• At this point, the only two stores I’m confident can yield revenue for developers are Apple’s iTunes App Store and  Blackberry App World – and in that order.   The only app store I’m aware of that has the magical combination of a great store experience, lots of users and favorable terms for developers is Apple’s iTunes App StoreBlackberry App World also has favorable terms and is becoming a solid sales channel for some of the developers I know.  However, only being paid via Paypal and the store experience still leaves something to be desired.  To date, I’ve not heard from anyone that is make money on Nokia’s Ovi store.  I’ve heard of plenty of customer service nightmares and of developers who are encountering technical difficulties getting their apps listed and more (read the comments on this Ovi Blog post).  Fingers crossed, Nokia will work out the Ovi Store kinks in time.
    • Developers who have success in one of these app store channels often do one or more of the following:
      • Invest in viral marketing to get the word out about their app. They know how to create a funnel and optimize viral marketing. They use social media channels to their advantage.
      • Actively seek and get press exposure. To do this, they either hire a PR firm (which can be expensive), know journalists from their previously successful projects and know generate press interest, participate (i.e. as a speaker or panelist) in enough press-filled events that that they’re able to get coverage of their product without a PR firm (with one article leading to another and another and another…), or were one of the early entrants into Apple’s App store and became part of its success story.
      • Get exemplary reviews from consumers, which move their apps up the popularity rankings on the app stores.
      • Invest in SEO, partner marketing, and other mechanisms to make it easy for consumers to find and download their app.
      • Invest in marketing and revenue generation partnerships. These companies find ways to generate revenue and buzz through partnerships.  They bundle their app with partner apps, execute joint marketing campaigns with partners, and more to push their bundled solution.
  • Sell their app outside of the app stores (i.e. on their website and/or by combining it with a premium web service on a subscription basis) OR…  Give away their mobile app for free to promote their lucrative, web-based service which benefits from the increased traffic their mobile app brings (think big media companies and social networks that generate a lot of advertising revenue or subscriptions for photo/video storage, cloud computing, etc.).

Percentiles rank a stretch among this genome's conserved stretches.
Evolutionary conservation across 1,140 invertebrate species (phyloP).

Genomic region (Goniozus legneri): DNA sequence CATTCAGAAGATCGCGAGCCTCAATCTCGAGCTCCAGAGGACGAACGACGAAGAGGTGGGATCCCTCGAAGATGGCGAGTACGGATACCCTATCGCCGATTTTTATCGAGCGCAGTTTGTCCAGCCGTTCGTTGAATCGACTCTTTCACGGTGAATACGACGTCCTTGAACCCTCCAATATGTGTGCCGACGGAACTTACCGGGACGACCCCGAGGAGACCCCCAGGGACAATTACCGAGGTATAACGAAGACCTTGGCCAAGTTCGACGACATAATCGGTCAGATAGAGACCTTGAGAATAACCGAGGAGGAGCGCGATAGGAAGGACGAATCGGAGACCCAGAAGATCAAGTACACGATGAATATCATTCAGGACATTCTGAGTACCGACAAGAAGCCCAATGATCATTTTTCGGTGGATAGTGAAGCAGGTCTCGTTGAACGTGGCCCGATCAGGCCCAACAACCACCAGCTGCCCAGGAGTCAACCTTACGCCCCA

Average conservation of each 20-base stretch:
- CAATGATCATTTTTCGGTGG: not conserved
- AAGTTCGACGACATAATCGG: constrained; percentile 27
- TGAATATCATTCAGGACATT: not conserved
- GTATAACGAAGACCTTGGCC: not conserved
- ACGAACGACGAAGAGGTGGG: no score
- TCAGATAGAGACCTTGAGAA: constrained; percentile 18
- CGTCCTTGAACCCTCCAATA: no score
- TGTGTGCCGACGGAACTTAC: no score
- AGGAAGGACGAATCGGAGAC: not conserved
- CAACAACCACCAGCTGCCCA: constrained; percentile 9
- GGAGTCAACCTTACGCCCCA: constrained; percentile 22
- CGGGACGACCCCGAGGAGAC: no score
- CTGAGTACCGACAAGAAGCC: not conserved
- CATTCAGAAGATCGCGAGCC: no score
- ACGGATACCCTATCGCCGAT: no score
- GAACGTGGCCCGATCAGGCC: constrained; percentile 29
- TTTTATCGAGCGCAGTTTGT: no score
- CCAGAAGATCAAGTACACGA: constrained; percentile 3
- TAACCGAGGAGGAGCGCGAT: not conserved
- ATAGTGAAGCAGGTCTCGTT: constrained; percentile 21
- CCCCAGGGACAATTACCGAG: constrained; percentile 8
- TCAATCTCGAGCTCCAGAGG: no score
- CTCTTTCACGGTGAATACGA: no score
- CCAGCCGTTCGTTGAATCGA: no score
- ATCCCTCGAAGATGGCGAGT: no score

• Find and fill an ongoing market need for their app. They make a catchy, unique app, that fixes a specific problem or need.  They don’t get caught in the crowds of apps that are doing the same thing.  They innovate regularly to stay ahead of their competition.
  • Sell core technologies that fill major OEM product gaps (codecs, integral features, etc.). The successful companies in this space make things that OEMs and operators can’t live without and technologies that are too expensive for them to build in-house.

Two areas where I see a growing opportunity for mobile app innovation and revenue generation in the next couple of years are:

  • Apps that target business users: Businesses can afford to pay for mobile apps – especially if the positively impact productivity or profitability. Targeting profitable companies and professions (Doctors, lawyers, real estate agents, construction, etc.) that are often on the go presents a strong opportunity for mobile innovation and revenue generation.
  • Apps and mobile platforms that facilitate lucrative micro-transactions and subscription services.

While the mobile still ecosystem isn’t easy and revenue channels are changing, there are ways for small ISVs to make money.  However it is not as easy as many of the recent ‘app store boom’ articles out there would have you believe… In most cases, ISVs need to do more to make money than throw their app on the iTunes app store and/or insert ads in their app and wait to see what happens.  These days, making money in the mobile ecosystem requires a great product, a sound monetization strategy that addresses the short and long term, a smart user acquisition strategy and a strong team to make the ‘magic’ happen.

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  • Excellent article, Lisa! Thanks for sharing your insights.

  • Very comprehensive food for thought for app developers. @kittydes @genmobilec

  • Very comprehensive food for thought for app developers. @kittydes @genmobilec